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Discussion Starter · #1 ·
I have a milking Nigerian Dwarf Doe who I *think* is 6 years old, but I won't be sure till her papers get here Currently she has free choice alfalfa, she can graze on the pasture with the horses (15 acres) in the evening when it is cooler, and she gets about 2.5-3 cups of soaked beet pulp, and 1.5 cups of 8% sweet feed (all the feed store usually carries) twice a day. I have tried feeding her BOSS and she doesn't like it :p

If it needs to be changed, how would you change it?

Thanks!
 

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Unless she is in milk, I wouldn't bother with that much feed. You could totally cut out the beet pulp and I would reduce the goat ration to about 1 cup per day. Unless my girls are milking, they only get 1 cup of goat grain once a day. Naturally if she is underconditioned, you would want to feed her more.
 

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Discussion Starter · #3 ·
She is in milk :) Nursing/weaning her last wether, and I am milking twice a day.
 

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Discussion Starter · #5 ·
Okay. I need to go to the feed store to get some more minerals so I will see if they have a 16% sweet feed there.

The reason I soak the beet pulp is because it's in pellet form, and she won't eat it otherwise. Picky picky :p

Are the amounts I am feeding her okay? I would like to get a couple more pounds on her, and hopefully increase milk production a bit.
 

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you will get better milk production and weight gain with a higher protein feed. how much milk is she producing? If just changing the protein isn't enough she may need closer to 2 cups per milking
 

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Discussion Starter · #7 ·
Well, I haven't milked her with a 12 hour fill yet so I don't really know, honestly. I'm just now getting into the whole milking thing and her last kid is still being weaned so I am not totally sure yet.... BUT I would guess from her completely full udder before she had her kids, and after last years kids went to their new home, I would say 1/3 gallon maybe. Maybe 1/2. I'll have to see at the end of August when I take her to a couple more shows. Unless my wether get's too big to squeeze through the fence... Then I will make him stay with the bucks.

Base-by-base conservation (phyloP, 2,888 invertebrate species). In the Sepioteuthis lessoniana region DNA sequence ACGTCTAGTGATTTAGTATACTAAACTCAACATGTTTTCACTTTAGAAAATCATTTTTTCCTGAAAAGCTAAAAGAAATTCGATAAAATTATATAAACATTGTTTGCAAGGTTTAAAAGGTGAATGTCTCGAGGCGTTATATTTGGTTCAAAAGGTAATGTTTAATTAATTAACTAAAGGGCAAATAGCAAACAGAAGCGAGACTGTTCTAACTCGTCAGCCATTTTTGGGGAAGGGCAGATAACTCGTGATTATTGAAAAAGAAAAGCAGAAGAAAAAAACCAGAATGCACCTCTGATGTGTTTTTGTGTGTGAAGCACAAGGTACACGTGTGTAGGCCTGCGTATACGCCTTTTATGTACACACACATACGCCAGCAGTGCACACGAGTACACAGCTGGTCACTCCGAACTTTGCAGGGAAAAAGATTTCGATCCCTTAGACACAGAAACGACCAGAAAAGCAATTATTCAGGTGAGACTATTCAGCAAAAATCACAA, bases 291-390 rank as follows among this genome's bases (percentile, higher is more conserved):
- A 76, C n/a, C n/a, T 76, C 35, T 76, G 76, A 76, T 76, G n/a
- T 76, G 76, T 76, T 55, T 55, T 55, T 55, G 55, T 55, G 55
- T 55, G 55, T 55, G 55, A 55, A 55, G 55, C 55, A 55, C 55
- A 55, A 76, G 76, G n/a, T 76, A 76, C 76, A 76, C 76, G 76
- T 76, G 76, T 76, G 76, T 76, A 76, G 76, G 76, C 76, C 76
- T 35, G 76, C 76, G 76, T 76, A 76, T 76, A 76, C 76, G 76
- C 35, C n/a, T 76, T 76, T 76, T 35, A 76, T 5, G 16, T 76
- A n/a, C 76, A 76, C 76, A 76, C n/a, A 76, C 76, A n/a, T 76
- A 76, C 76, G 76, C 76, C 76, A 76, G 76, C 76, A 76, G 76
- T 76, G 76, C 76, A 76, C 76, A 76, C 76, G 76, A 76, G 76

While we're here... How do you get rid of hay bellies on bucks? I am taking one of my younger bucks to one of the fairs. The bucks are on a dry lot and get grass hay and minerals. We have plenty of alfalfa to feed them, and I am THINKING that would be waaaay better than just plain grass hay, but I am afraid of them getting U.C...
 

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The beet pulp is low protein. It is good for adding some roughage and it does help with weight gain but alfalfa pellets and Calf Manna are higher protein.

The key for boys is the ratio between calcium and phosphorus. So as long as the ratio is 2 to 2.5 to 1 calcium to phosphorus, you are fine to feed alfalfa hay.
 

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Discussion Starter · #10 ·
So I can feed alfalfa AND grain to the bucks? How much of the grain per buck? One is a pygmy, (5 y/o) and one is a Nigerian Dwarf (8 m/o) And that will get rid of the hay belly for show?
 

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Discussion Starter · #11 ·
The beet pulp is low protein. It is good for adding some roughage and it does help with weight gain but alfalfa pellets and Calf Manna are higher protein.

The key for boys is the ratio between calcium and phosphorus. So as long as the ratio is 2 to 2.5 to 1 calcium to phosphorus, you are fine to feed alfalfa hay.
Can't get alfalfa pellets, just hay. I can see what the price is on Calf Manna, though.

How do I make sure the ratio for the bucks is correct?
 

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I don't show so I don't know much about getting rid of hay belly. If they are of good weight, I would be careful on how much grain you feed.

You have to look at everything they eat and figure out how much calcium and phosphorus is in each thing.
 

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Discussion Starter · #13 ·
Currently they are just getting grass hay. I read somewhere on here you need to get the test levels of the hay from the grower? We buy from an old timer, and he doesn't test. Soooo are we just better off feeding all grass hay?
 

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Discussion Starter · #14 ·
Have Purina Noble Goat Chow for Dairy Goats on order for delivery next Friday at the feed store.
 
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